Labour: Here's how we'd implement Leveson

Legislative underpinning is workable say Labour
Legislative underpinning is workable say Labour

By Charles Maggs

Labour today presented a draft bill proposing implementing the key findings of Lord Justice Leveson's report into press standards.

The opposition wants the government to push ahead with legislative underpinning of self-regulation for the printed press, which the prime minister has made clear he opposes.

The draft press freedom and trust bill includes a 'media freedom' clause which places a duty on ministers to uphold and protect media freedom.


But David Cameron and many Conservatives are sceptical about such a plan, believing it may open the floodgates to government involvement in the media.

All of Leveson's key suggestions are included. The bill proposes an independent regulatory body, which would be administered by a recognition panel, headed by the Lord chief justice.

This recognition panel would then report every three years on the effectiveness of the independent regulator.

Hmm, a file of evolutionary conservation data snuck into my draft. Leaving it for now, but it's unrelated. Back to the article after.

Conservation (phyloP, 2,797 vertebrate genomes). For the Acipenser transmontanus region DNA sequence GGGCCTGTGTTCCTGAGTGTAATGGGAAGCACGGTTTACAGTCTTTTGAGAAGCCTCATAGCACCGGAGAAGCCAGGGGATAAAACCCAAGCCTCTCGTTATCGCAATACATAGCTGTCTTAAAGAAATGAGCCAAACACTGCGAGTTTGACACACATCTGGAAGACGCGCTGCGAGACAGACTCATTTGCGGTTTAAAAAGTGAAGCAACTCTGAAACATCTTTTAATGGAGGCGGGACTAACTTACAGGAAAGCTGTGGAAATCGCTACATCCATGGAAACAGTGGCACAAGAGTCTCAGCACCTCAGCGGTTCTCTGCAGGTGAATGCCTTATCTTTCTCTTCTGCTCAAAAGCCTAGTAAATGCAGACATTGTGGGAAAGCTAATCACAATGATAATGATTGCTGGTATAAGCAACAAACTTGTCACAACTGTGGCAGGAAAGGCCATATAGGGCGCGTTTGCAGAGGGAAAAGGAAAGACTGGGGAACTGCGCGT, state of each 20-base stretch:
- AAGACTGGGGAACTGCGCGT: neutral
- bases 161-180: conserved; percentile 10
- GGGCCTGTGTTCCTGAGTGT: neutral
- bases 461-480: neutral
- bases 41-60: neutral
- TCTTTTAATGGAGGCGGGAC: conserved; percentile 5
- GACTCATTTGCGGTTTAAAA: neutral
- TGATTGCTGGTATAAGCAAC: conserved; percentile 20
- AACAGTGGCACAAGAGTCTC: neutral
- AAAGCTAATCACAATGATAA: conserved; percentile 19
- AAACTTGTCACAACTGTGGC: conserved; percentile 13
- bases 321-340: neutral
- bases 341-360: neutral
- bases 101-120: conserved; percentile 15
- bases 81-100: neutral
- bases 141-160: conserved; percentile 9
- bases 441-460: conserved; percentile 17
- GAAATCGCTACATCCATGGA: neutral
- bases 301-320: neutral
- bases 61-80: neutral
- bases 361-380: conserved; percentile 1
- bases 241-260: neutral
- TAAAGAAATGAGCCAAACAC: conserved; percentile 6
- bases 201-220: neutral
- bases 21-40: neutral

"This bill puts into effect the central recommendation of Lord Justice Leveson's report – legal backing for the new system of independent self-regulation by the press," Labour deputy leader Harriet Harman said.

"The bill would ensure that the system was verified at the outset and given a health check once every three years."

In an extension to Leveson's report, the bill also extends to covering newspapers' online content.

The plan, which has the support of Liberal Democrats, will now be discussed at cross-party talks on Thursday.

Labour brought forward this bill in response to the prime minister's claim that a bill involving legislative underpinning would not be workable.

If Labour and the Lib Dems are united on the issue, along with a number of Conservatives who have said they support implementing Leveson's plans, they would have enough votes to defeat the government.

Cameron is thought to be considering an alternative 'underpinning' method in which the regulatory body would be established in law under the terms of a royal charter, which specifically protect it from interference by ministers.

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